A fire pit is a simple outdoor fireplace design.
A fire pit is a simple outdoor fireplace design. | Source

For a Traditional Firebox

A traditional outdoor firebox fireplace looks very much like an indoor fireplace. It may have a mantle, hearth, chimney, and other elements of a fireplace, except it is outside.

Build a Platform

The first thing you need to do is to build a platform with concrete. Make a wooden form the same size as the base of the fireplace that you are planning on building. Prepare the base area with cushioning sand (as in the directions for the fire pit above), and then pour the concrete until the platform is the same level as the deck. Allow it to set according to the directions on the concrete mix.

Frame It

Once the concrete has set, go back in and frame in the fireplace area and chimney. Double check to see that you have followed any height requirements that the city has specified. Use 2x4s to outline the shape of the chimney and the fireplace and cover carefully with plywood. Add the firebox and flue according the manufacturer's instructions.


Complete your fireplace according to your plan by covering it with stucco, a masonry veneer, or your material of choice. While there are many metal fireplaces by various companies, masonry should be the first choice for its durability and easy installation. Metal tends to rust and weaken after a few years exposed to the weather.

Make sure that there is at least one inch of non-combustible material between flammable materials and the fire.

Building with Brick

If the fireplace is to be brick, then no framing is needed. Use firebrick, a heatproof brick, and refractory mortar. Both of these materials are made to withstand the heat from a fire. Regular brick can explode when exposed to high heat, and while regular mortar will work with firebrick, it is not made to withstand the heat and is, therefore, less durable than the refractory mortar.

Using a template with a 90-degree angle, lay the first course of brick along it on the surface of the platform. Keep the brick squared up and work carefully. Build up the sides, stopping often to check the walls with a level.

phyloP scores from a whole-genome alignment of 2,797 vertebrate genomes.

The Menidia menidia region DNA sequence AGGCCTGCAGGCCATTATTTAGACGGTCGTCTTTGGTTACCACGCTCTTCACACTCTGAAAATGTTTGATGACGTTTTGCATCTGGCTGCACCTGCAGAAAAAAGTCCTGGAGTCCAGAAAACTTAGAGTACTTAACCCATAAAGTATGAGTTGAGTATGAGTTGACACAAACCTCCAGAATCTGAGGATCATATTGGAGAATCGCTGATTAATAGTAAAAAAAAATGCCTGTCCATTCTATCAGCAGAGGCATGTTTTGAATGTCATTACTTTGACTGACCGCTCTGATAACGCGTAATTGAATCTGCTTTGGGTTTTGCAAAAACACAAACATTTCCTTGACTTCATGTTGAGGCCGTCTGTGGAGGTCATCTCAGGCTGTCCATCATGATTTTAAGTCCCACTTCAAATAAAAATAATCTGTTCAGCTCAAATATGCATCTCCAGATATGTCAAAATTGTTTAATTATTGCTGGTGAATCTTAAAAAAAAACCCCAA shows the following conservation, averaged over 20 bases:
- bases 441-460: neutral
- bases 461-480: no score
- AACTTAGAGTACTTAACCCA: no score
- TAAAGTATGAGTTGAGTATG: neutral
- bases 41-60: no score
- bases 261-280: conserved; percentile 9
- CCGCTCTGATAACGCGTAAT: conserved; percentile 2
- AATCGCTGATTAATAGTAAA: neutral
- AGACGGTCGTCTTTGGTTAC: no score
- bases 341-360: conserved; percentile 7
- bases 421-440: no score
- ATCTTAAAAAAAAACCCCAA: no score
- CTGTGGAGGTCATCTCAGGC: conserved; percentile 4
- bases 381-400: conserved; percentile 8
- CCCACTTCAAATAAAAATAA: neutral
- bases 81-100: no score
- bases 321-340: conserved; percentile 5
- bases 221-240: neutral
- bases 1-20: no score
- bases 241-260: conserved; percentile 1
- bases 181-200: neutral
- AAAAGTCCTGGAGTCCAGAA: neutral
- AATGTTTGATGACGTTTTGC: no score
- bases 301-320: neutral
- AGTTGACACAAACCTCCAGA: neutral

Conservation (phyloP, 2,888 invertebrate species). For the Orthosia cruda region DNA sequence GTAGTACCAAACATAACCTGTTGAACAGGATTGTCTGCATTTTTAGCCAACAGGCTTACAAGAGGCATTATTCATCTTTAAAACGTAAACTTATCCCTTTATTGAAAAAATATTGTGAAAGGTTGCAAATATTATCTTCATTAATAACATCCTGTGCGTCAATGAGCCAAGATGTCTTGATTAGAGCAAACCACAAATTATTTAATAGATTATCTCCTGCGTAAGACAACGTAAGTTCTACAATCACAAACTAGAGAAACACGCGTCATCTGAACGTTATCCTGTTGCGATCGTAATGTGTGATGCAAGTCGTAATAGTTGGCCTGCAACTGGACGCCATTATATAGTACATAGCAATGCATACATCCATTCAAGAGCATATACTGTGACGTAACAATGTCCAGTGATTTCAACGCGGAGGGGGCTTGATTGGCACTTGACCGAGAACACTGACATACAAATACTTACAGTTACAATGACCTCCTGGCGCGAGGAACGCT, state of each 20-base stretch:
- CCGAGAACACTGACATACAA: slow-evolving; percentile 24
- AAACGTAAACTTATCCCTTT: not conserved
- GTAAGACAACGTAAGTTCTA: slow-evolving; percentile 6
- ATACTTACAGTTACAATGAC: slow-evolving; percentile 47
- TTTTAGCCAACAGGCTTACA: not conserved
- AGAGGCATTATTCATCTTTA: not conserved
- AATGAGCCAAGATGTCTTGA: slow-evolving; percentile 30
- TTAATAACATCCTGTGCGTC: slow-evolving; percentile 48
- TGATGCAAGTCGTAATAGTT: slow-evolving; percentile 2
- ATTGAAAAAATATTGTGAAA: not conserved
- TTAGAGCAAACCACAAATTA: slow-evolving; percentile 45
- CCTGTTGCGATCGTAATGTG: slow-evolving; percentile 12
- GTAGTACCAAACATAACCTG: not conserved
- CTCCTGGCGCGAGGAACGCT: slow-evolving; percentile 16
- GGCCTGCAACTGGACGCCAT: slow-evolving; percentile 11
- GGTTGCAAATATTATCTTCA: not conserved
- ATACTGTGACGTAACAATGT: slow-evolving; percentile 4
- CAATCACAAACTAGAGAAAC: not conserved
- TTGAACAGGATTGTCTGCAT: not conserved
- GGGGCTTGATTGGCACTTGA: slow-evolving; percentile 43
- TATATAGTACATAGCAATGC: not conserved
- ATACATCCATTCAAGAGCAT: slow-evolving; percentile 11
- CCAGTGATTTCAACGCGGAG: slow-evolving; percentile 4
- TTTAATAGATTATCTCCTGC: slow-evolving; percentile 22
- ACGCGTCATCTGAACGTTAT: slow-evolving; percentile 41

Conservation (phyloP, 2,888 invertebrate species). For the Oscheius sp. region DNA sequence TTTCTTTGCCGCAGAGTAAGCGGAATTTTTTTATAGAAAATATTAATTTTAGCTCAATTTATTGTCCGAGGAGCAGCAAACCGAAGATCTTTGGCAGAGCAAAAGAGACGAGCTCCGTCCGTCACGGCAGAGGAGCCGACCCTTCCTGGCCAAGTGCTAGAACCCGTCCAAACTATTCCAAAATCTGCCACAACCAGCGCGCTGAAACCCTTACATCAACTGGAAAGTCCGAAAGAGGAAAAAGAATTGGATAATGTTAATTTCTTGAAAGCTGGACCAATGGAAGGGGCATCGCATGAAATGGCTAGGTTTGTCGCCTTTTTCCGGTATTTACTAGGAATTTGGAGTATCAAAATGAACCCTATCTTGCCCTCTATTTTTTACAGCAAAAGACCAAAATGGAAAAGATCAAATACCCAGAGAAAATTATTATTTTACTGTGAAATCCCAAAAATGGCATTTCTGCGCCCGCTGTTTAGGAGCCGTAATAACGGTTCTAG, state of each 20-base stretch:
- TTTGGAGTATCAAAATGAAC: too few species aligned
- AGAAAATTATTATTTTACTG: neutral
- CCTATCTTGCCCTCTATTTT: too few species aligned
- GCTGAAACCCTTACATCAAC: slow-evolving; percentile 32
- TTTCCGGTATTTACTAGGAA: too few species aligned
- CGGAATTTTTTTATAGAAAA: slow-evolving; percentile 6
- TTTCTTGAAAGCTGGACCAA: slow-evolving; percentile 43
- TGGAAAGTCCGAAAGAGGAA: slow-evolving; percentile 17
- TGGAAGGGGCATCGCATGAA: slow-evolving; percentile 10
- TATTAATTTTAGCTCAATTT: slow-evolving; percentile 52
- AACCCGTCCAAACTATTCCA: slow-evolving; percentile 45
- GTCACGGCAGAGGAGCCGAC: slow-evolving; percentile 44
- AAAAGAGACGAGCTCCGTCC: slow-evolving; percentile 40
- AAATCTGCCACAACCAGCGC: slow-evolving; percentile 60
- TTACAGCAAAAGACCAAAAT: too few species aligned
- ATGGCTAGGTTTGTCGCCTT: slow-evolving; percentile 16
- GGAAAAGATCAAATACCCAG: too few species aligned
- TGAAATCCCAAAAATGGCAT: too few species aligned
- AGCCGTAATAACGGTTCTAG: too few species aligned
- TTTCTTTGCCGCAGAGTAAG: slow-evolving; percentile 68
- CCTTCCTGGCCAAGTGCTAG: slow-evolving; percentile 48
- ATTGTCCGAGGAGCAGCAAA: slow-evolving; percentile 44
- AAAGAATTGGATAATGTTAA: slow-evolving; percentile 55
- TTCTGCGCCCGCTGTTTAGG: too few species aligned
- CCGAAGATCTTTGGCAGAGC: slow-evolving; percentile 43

Fireplace Kits

There are many companies that carry outdoor fireplace boxes and flu inserts. Some companies have the whole fireplace available in kit form, which makes it much simpler to build since your materials are already there. A little research, a bit of note-taking, and a weekend or two could give you the outdoor room of your dreams. Once the fireplace is in, then you will be able to design the area around it, bringing in furniture and other items to make it truly an extension of your home.

Knowing how to build an outdoor fireplace is a great skill, and building one is a great way to improve the value of your home and increase its living space.

Build a Fire Pit

An outdoor fireplace can look much like a traditional fireplace.
An outdoor fireplace can look much like a traditional fireplace. | Source
A fire pit can mimic a camp fire.
A fire pit can mimic a camp fire. | Source

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Comments 41 comments

toptenhome profile image

toptenhome 2 years ago from Atlanta, Georgia, USA

Thanks for the DIY. I need to do this out in the backyard.

Letitialicious profile image

Letitialicious 4 years ago from Paris via San Diego

It's nice to run into this hub again. It was through this article that I discovered HubPages over a year ago and began writing for it (I'm writing here from a newly created second account, so you see, I'm thriving here). Thanks a million.

DJ 5 years ago

I bought plans from Backyard Flare, who designs and provides row by row plans for building fireplaces. Mine turned out great. I haven't found any other places to get plans, so this may be good to pass on to those who are looking. Good hub. Good useful information.